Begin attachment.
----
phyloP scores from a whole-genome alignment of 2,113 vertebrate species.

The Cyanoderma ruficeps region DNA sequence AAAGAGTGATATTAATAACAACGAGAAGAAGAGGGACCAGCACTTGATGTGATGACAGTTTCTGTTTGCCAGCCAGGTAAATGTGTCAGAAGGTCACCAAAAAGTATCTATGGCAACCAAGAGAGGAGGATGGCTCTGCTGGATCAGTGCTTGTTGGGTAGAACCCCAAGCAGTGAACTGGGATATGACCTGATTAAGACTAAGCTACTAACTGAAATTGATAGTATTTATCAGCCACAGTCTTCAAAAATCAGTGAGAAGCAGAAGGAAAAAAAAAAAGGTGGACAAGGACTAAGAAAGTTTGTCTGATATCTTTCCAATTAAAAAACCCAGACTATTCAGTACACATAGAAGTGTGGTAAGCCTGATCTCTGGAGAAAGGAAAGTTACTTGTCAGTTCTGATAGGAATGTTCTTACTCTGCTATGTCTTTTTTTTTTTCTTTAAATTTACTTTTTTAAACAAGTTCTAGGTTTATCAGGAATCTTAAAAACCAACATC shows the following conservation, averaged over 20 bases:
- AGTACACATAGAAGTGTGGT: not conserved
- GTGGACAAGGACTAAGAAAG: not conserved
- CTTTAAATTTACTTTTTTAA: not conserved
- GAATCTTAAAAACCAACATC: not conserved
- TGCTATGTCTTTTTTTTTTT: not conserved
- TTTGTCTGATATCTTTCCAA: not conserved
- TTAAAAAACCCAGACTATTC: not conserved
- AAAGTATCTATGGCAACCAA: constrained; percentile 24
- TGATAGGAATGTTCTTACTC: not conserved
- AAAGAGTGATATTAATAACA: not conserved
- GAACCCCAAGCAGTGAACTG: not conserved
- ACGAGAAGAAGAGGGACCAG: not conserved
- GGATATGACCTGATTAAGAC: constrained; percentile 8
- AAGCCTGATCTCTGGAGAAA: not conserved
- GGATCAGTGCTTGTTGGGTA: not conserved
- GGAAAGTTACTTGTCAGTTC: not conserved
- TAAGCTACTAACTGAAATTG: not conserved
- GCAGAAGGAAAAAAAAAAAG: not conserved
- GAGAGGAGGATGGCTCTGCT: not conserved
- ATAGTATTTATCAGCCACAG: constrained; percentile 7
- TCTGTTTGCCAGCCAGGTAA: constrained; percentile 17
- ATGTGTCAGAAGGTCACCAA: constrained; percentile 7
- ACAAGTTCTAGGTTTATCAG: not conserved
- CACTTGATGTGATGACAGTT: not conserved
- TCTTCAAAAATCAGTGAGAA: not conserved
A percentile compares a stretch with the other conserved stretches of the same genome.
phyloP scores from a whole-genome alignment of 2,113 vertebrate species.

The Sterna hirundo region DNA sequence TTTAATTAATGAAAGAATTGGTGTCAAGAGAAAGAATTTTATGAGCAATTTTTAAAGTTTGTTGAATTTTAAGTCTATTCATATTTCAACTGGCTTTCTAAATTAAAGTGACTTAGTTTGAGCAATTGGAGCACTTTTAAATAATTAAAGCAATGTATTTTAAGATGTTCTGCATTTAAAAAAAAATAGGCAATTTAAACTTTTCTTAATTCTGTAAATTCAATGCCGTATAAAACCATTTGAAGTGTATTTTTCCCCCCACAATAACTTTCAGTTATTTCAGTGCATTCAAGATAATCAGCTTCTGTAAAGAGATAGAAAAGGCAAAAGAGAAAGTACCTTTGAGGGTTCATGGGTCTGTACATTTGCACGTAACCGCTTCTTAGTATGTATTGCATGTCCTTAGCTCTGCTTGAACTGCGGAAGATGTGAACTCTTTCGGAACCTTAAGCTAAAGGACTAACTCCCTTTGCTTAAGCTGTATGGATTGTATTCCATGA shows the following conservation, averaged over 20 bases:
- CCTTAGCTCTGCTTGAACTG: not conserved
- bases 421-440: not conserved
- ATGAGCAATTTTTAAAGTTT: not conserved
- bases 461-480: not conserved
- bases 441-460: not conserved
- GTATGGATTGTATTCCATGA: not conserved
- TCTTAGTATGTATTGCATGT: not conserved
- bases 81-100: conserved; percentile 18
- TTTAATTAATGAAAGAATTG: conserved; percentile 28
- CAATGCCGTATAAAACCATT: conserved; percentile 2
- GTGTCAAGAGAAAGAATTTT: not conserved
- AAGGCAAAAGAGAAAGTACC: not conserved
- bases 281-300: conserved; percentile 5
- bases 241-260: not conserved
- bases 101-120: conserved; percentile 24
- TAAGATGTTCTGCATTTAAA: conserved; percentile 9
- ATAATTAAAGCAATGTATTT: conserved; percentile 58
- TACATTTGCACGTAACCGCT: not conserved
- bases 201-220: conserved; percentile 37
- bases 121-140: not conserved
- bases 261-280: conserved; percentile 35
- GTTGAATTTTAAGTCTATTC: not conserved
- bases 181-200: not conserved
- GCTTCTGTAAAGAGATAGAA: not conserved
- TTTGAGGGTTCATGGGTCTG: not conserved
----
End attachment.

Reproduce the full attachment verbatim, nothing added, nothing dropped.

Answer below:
phyloP scores from a whole-genome alignment of 2,113 vertebrate species.

The Cyanoderma ruficeps region DNA sequence AAAGAGTGATATTAATAACAACGAGAAGAAGAGGGACCAGCACTTGATGTGATGACAGTTTCTGTTTGCCAGCCAGGTAAATGTGTCAGAAGGTCACCAAAAAGTATCTATGGCAACCAAGAGAGGAGGATGGCTCTGCTGGATCAGTGCTTGTTGGGTAGAACCCCAAGCAGTGAACTGGGATATGACCTGATTAAGACTAAGCTACTAACTGAAATTGATAGTATTTATCAGCCACAGTCTTCAAAAATCAGTGAGAAGCAGAAGGAAAAAAAAAAAGGTGGACAAGGACTAAGAAAGTTTGTCTGATATCTTTCCAATTAAAAAACCCAGACTATTCAGTACACATAGAAGTGTGGTAAGCCTGATCTCTGGAGAAAGGAAAGTTACTTGTCAGTTCTGATAGGAATGTTCTTACTCTGCTATGTCTTTTTTTTTTTCTTTAAATTTACTTTTTTAAACAAGTTCTAGGTTTATCAGGAATCTTAAAAACCAACATC shows the following conservation, averaged over 20 bases:
- AGTACACATAGAAGTGTGGT: not conserved
- GTGGACAAGGACTAAGAAAG: not conserved
- CTTTAAATTTACTTTTTTAA: not conserved
- GAATCTTAAAAACCAACATC: not conserved
- TGCTATGTCTTTTTTTTTTT: not conserved
- TTTGTCTGATATCTTTCCAA: not conserved
- TTAAAAAACCCAGACTATTC: not conserved
- AAAGTATCTATGGCAACCAA: constrained; percentile 24
- TGATAGGAATGTTCTTACTC: not conserved
- AAAGAGTGATATTAATAACA: not conserved
- GAACCCCAAGCAGTGAACTG: not conserved
- ACGAGAAGAAGAGGGACCAG: not conserved
- GGATATGACCTGATTAAGAC: constrained; percentile 8
- AAGCCTGATCTCTGGAGAAA: not conserved
- GGATCAGTGCTTGTTGGGTA: not conserved
- GGAAAGTTACTTGTCAGTTC: not conserved
- TAAGCTACTAACTGAAATTG: not conserved
- GCAGAAGGAAAAAAAAAAAG: not conserved
- GAGAGGAGGATGGCTCTGCT: not conserved
- ATAGTATTTATCAGCCACAG: constrained; percentile 7
- TCTGTTTGCCAGCCAGGTAA: constrained; percentile 17
- ATGTGTCAGAAGGTCACCAA: constrained; percentile 7
- ACAAGTTCTAGGTTTATCAG: not conserved
- CACTTGATGTGATGACAGTT: not conserved
- TCTTCAAAAATCAGTGAGAA: not conserved
A percentile compares a stretch with the other conserved stretches of the same genome.
phyloP scores from a whole-genome alignment of 2,113 vertebrate species.

The Sterna hirundo region DNA sequence TTTAATTAATGAAAGAATTGGTGTCAAGAGAAAGAATTTTATGAGCAATTTTTAAAGTTTGTTGAATTTTAAGTCTATTCATATTTCAACTGGCTTTCTAAATTAAAGTGACTTAGTTTGAGCAATTGGAGCACTTTTAAATAATTAAAGCAATGTATTTTAAGATGTTCTGCATTTAAAAAAAAATAGGCAATTTAAACTTTTCTTAATTCTGTAAATTCAATGCCGTATAAAACCATTTGAAGTGTATTTTTCCCCCCACAATAACTTTCAGTTATTTCAGTGCATTCAAGATAATCAGCTTCTGTAAAGAGATAGAAAAGGCAAAAGAGAAAGTACCTTTGAGGGTTCATGGGTCTGTACATTTGCACGTAACCGCTTCTTAGTATGTATTGCATGTCCTTAGCTCTGCTTGAACTGCGGAAGATGTGAACTCTTTCGGAACCTTAAGCTAAAGGACTAACTCCCTTTGCTTAAGCTGTATGGATTGTATTCCATGA shows the following conservation, averaged over 20 bases:
- CCTTAGCTCTGCTTGAACTG: not conserved
- bases 421-440: not conserved
- ATGAGCAATTTTTAAAGTTT: not conserved
- bases 461-480: not conserved
- bases 441-460: not conserved
- GTATGGATTGTATTCCATGA: not conserved
- TCTTAGTATGTATTGCATGT: not conserved
- bases 81-100: conserved; percentile 18
- TTTAATTAATGAAAGAATTG: conserved; percentile 28
- CAATGCCGTATAAAACCATT: conserved; percentile 2
- GTGTCAAGAGAAAGAATTTT: not conserved
- AAGGCAAAAGAGAAAGTACC: not conserved
- bases 281-300: conserved; percentile 5
- bases 241-260: not conserved
- bases 101-120: conserved; percentile 24
- TAAGATGTTCTGCATTTAAA: conserved; percentile 9
- ATAATTAAAGCAATGTATTT: conserved; percentile 58
- TACATTTGCACGTAACCGCT: not conserved
- bases 201-220: conserved; percentile 37
- bases 121-140: not conserved
- bases 261-280: conserved; percentile 35
- GTTGAATTTTAAGTCTATTC: not conserved
- bases 181-200: not conserved
- GCTTCTGTAAAGAGATAGAA: not conserved
- TTTGAGGGTTCATGGGTCTG: not conserved